In FIG. 52, a radial-hinge apparatus 5200 is comprised of radial-hinge mechanism 400 ensconced within the two wheel-forms 5202 and each form 5202 is also connected with six co-planar peripheral points of the mechanism 400 and the connections may be elastic or rigid. The apparatus 5200 suggests applications for a more road-worthy or off-road-worthy wheel apparatus, though also assuming its inner-cavity is suitably isolated within a membrane to keep debris from corrupting the inner-works. Radial-hinge wheel-apparatus 5200 may be designed to open on its radial-hinge mechanism or be designed to follow a more rigid stance with negligible give. Either way, the force variables will differ from the conventional and single wheel/tire forms and likely be superior in certain applications.
In FIGS. 53 a-53 b, a twelve-spoke radial-hinge mechanism 5301 is implemented within a clutching/braking apparatus 5300. The apparatus 5300 is also comprised of a circular disk 4303 b (similar to base component 4303 a in FIG. 43) on one side of mechanism 5301, with a fixed clevis 5304 on the other side. Both disk 4303 b and clevis 5304 are endowed with slide-tracks 4306 b to facilitate the opening and closing of mechanism 5301. Through the central openings of clevis 5304 and disk 4303 b and through the inner-aperture of the radial-hinge mechanism 5301 runs a shaft 5305 on a fixed axis. An arrow in FIG. 53 a shows the shaft 5305 in rotational motion. An arrow in FIG. 53 b shows a lateral force upon the disk 4303 b, which subsequently opens the hinge mechanism 5301 and simultaneously closes down the inner-aperture of mechanism 5301 (as illustrated in FIGS. 4 a-4 f), consequently grabbing onto shaft 5305 and actualizing functions of clutching and braking and, in this figurative example, the shaft 5205 is brought to a halt in FIG. 53 b. A wide variety of forms of this application will be feasible, including arrangements using stacked radial-hinge mechanisms. Similar devices and apparatus employing radial-hinge mechanisms may also serve in bearing-stabilization, shock-absorption, axle-protection and axle-support, as well as in roles to transfer and transmit power.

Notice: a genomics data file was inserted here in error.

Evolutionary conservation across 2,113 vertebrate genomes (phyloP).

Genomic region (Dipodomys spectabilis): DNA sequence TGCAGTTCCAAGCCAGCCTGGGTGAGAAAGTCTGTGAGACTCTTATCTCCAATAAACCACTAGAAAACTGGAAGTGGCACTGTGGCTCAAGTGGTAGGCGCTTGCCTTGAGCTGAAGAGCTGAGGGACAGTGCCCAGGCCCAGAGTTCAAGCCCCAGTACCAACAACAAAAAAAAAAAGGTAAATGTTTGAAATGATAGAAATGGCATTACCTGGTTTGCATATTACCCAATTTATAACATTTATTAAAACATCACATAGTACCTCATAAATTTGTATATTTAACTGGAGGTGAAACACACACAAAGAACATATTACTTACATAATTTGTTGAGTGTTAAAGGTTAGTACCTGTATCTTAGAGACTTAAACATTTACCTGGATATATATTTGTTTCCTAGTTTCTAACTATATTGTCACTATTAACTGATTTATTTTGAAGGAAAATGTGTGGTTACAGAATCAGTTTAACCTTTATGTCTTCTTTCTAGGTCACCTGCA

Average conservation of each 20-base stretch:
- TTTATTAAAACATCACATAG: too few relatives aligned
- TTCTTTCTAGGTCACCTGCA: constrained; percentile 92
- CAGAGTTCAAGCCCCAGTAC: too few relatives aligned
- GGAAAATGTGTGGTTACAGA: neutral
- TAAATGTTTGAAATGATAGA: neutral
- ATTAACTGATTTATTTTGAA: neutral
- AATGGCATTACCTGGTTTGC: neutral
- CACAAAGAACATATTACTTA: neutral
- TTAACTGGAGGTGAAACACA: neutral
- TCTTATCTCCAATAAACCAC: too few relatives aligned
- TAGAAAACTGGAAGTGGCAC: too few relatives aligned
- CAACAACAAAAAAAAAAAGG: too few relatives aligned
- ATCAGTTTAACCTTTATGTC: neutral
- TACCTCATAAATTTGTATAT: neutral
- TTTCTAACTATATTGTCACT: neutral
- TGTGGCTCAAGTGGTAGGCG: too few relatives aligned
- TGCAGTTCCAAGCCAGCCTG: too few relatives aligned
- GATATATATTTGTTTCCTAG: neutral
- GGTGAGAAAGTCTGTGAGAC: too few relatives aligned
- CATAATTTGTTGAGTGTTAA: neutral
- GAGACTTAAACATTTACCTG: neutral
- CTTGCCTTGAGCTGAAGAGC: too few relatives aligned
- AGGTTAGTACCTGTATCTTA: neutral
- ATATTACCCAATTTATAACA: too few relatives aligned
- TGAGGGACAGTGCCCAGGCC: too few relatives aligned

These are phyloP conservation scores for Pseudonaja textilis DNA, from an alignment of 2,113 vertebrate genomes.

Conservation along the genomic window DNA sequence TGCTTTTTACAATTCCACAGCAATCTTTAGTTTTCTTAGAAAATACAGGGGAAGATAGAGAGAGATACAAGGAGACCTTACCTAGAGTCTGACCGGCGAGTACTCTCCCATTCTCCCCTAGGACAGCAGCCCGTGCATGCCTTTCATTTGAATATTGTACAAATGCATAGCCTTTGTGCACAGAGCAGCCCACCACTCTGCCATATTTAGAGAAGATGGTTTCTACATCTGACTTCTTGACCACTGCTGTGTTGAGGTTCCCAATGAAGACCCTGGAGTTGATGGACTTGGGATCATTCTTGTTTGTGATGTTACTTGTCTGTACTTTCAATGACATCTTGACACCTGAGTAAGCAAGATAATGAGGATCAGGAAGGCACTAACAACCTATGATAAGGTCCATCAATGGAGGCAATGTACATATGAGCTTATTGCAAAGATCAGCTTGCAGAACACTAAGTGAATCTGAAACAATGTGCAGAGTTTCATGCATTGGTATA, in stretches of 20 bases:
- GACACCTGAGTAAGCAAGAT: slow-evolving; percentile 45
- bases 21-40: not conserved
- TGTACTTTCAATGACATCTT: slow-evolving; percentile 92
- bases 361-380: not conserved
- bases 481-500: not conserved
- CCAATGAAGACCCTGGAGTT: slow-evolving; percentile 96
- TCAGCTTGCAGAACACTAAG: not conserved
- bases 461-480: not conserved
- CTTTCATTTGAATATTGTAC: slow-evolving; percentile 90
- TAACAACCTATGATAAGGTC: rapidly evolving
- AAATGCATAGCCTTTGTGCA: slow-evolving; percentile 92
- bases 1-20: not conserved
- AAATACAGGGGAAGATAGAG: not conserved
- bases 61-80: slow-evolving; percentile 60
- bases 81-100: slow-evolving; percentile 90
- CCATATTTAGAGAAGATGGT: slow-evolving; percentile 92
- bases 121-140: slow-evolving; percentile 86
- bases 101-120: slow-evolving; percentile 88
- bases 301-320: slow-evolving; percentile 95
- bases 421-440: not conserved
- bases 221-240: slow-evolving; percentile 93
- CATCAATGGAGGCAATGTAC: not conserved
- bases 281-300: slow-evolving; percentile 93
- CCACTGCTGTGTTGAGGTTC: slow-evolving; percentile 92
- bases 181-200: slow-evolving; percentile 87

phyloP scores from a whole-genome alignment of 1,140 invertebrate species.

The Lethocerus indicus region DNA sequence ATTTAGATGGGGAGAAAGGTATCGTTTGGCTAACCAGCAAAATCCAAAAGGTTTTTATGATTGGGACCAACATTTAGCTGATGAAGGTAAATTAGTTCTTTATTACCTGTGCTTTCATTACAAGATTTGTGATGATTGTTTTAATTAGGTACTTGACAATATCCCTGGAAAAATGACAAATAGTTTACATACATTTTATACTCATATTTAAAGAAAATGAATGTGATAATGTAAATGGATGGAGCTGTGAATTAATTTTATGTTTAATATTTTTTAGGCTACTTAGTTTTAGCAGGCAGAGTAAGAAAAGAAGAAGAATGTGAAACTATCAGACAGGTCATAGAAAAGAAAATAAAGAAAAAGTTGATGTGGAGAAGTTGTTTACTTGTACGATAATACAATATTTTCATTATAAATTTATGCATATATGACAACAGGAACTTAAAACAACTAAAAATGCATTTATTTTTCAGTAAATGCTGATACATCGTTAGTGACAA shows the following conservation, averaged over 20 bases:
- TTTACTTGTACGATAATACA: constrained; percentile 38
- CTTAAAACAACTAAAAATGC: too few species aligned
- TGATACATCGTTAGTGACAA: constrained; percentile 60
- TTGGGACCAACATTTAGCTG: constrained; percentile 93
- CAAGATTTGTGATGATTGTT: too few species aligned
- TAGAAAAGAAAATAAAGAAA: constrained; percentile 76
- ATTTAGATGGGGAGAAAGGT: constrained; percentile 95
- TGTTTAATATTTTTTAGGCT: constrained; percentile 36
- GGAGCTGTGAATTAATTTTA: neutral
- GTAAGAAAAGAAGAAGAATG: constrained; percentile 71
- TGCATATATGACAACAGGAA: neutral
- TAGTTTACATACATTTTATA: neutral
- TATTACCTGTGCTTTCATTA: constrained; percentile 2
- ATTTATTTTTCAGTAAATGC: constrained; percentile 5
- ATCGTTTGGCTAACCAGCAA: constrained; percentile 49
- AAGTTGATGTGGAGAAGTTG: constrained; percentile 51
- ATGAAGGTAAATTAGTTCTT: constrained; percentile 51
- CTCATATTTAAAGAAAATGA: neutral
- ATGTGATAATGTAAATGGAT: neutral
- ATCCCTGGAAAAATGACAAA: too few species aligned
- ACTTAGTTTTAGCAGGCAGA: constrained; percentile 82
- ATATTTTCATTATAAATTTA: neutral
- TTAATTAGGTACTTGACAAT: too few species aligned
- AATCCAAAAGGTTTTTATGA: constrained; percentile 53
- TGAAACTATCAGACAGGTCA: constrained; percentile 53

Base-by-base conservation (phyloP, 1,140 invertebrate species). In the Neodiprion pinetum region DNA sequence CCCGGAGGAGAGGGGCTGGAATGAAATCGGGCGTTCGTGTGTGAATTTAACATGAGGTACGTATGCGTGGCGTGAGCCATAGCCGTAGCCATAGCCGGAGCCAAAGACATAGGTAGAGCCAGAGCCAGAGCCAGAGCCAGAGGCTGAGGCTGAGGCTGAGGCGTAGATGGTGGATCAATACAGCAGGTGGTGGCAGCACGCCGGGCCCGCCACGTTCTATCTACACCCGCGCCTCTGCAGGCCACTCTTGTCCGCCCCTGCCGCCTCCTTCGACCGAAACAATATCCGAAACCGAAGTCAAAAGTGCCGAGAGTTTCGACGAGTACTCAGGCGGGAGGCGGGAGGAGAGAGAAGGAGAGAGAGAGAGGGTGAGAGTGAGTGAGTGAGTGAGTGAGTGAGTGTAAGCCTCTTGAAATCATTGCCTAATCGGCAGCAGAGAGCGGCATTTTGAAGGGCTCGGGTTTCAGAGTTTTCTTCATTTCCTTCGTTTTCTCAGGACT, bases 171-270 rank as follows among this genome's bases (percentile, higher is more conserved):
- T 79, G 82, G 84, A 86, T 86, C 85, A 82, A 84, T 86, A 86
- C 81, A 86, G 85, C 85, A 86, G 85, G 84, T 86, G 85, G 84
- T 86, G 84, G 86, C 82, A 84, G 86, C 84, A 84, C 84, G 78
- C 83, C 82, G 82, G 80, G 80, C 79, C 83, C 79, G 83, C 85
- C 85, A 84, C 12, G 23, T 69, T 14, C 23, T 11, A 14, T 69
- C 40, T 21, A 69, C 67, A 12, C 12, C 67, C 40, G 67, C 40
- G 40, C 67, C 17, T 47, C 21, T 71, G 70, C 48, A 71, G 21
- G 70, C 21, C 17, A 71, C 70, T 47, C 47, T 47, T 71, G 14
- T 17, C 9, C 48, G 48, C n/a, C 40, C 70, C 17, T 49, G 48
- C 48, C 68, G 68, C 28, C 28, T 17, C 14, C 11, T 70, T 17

Another plurality of potential applications for radial-hinge mechanisms resides in the natural juxtaposition of spoke-crossings in all versions of radial-hinge mechanisms where attachments, such as plates, props, fins, blades, etc. automatically assume an equivalent oblique angle to the plane upon which the radial-hinge mechanism is common. FIG. 54 depicts a fan apparatus 5400 showing one such arrangement of blades 5403 attached to the radial-hinge mechanism 400 at points 5405, indicating three attachment points 5405 per blade 5403. In this particular arrangement, the apparatus 5400 may also open its mechanism 400 to regulate the angle of incidence of blades 5403 with the medium that the apparatus 5400 is interacting with, be it a gas or a liquid. Other applications of such devices and apparatus will range from boat props to windmills, including the likes of cutting-blades positioned around the inner-aperture and employed for radial-cutting operations, as in a radial-hinge circular-planer apparatus to cut, hone, grind or otherwise finish dowels and posts, rods and columns of wood, plastic, metal, fiber, etc. Special drill-heads, even turbines, may also evolve out of this modified radial-hinge device, whose radial-hinge action may also be adjustable and result in a more controllable and variable tool or machine apparatus.
The advantages of a radial-hinge mechanism constructed according to specifications are due to its general simplicity and variable nature, both of which emphasize its uniqueness and versatility and probable application in roles and functions currently and formerly monopolized by more complex, costly devices and apparatus which generally produce the same result. In addition, irrespective of whether the radial-hinge mechanism is constructed of separate spokes or segments, or including an intervening medium to realize other important radial-hinge configurations, or whether the spokes are formed as a continuous member, a radial-hinge mechanism, device or apparatus may be achieved.
The above description is considered that of the preferred embodiments only. Modifications of the invention will occur to those skilled in the art and to those who make or use the invention. Therefore, it is understood that the embodiments shown in the drawings and described above are merely for illustrative purposes and not intended to limit the scope of the invention, which is defined by the following claims as interpreted according to the principles of patent law, including the doctrine of equivalents.